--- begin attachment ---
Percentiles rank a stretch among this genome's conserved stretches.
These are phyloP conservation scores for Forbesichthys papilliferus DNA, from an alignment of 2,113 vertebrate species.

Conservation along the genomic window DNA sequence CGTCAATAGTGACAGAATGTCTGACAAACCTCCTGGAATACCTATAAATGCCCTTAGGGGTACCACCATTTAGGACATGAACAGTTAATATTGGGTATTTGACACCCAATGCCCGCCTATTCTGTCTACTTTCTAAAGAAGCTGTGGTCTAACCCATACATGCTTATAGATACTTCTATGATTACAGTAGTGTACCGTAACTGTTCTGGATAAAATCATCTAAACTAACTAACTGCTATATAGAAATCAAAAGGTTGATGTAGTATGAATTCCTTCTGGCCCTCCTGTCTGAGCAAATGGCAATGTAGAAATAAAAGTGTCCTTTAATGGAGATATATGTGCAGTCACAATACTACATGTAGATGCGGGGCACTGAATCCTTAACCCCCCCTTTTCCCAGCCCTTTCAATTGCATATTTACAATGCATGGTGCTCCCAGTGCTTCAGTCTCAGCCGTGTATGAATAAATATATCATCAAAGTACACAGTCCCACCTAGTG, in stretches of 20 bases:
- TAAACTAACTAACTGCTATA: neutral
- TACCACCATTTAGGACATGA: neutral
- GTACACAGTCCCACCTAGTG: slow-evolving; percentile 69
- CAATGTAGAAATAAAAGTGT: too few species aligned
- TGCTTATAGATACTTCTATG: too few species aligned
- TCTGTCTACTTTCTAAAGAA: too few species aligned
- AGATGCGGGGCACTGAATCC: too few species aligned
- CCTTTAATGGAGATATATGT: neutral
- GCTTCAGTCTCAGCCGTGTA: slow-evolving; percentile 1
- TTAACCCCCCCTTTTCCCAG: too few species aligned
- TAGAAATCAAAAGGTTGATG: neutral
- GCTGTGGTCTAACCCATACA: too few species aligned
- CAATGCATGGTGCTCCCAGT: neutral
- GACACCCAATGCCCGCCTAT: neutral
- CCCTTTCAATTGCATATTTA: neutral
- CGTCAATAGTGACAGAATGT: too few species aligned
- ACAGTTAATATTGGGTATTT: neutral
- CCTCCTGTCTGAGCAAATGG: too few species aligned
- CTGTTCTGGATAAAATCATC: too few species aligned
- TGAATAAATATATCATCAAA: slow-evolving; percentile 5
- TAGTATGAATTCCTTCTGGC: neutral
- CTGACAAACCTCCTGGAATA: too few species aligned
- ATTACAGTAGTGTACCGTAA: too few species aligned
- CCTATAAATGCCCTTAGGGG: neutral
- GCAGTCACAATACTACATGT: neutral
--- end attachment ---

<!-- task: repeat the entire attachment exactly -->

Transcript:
Percentiles rank a stretch among this genome's conserved stretches.
These are phyloP conservation scores for Forbesichthys papilliferus DNA, from an alignment of 2,113 vertebrate species.

Conservation along the genomic window DNA sequence CGTCAATAGTGACAGAATGTCTGACAAACCTCCTGGAATACCTATAAATGCCCTTAGGGGTACCACCATTTAGGACATGAACAGTTAATATTGGGTATTTGACACCCAATGCCCGCCTATTCTGTCTACTTTCTAAAGAAGCTGTGGTCTAACCCATACATGCTTATAGATACTTCTATGATTACAGTAGTGTACCGTAACTGTTCTGGATAAAATCATCTAAACTAACTAACTGCTATATAGAAATCAAAAGGTTGATGTAGTATGAATTCCTTCTGGCCCTCCTGTCTGAGCAAATGGCAATGTAGAAATAAAAGTGTCCTTTAATGGAGATATATGTGCAGTCACAATACTACATGTAGATGCGGGGCACTGAATCCTTAACCCCCCCTTTTCCCAGCCCTTTCAATTGCATATTTACAATGCATGGTGCTCCCAGTGCTTCAGTCTCAGCCGTGTATGAATAAATATATCATCAAAGTACACAGTCCCACCTAGTG, in stretches of 20 bases:
- TAAACTAACTAACTGCTATA: neutral
- TACCACCATTTAGGACATGA: neutral
- GTACACAGTCCCACCTAGTG: slow-evolving; percentile 69
- CAATGTAGAAATAAAAGTGT: too few species aligned
- TGCTTATAGATACTTCTATG: too few species aligned
- TCTGTCTACTTTCTAAAGAA: too few species aligned
- AGATGCGGGGCACTGAATCC: too few species aligned
- CCTTTAATGGAGATATATGT: neutral
- GCTTCAGTCTCAGCCGTGTA: slow-evolving; percentile 1
- TTAACCCCCCCTTTTCCCAG: too few species aligned
- TAGAAATCAAAAGGTTGATG: neutral
- GCTGTGGTCTAACCCATACA: too few species aligned
- CAATGCATGGTGCTCCCAGT: neutral
- GACACCCAATGCCCGCCTAT: neutral
- CCCTTTCAATTGCATATTTA: neutral
- CGTCAATAGTGACAGAATGT: too few species aligned
- ACAGTTAATATTGGGTATTT: neutral
- CCTCCTGTCTGAGCAAATGG: too few species aligned
- CTGTTCTGGATAAAATCATC: too few species aligned
- TGAATAAATATATCATCAAA: slow-evolving; percentile 5
- TAGTATGAATTCCTTCTGGC: neutral
- CTGACAAACCTCCTGGAATA: too few species aligned
- ATTACAGTAGTGTACCGTAA: too few species aligned
- CCTATAAATGCCCTTAGGGG: neutral
- GCAGTCACAATACTACATGT: neutral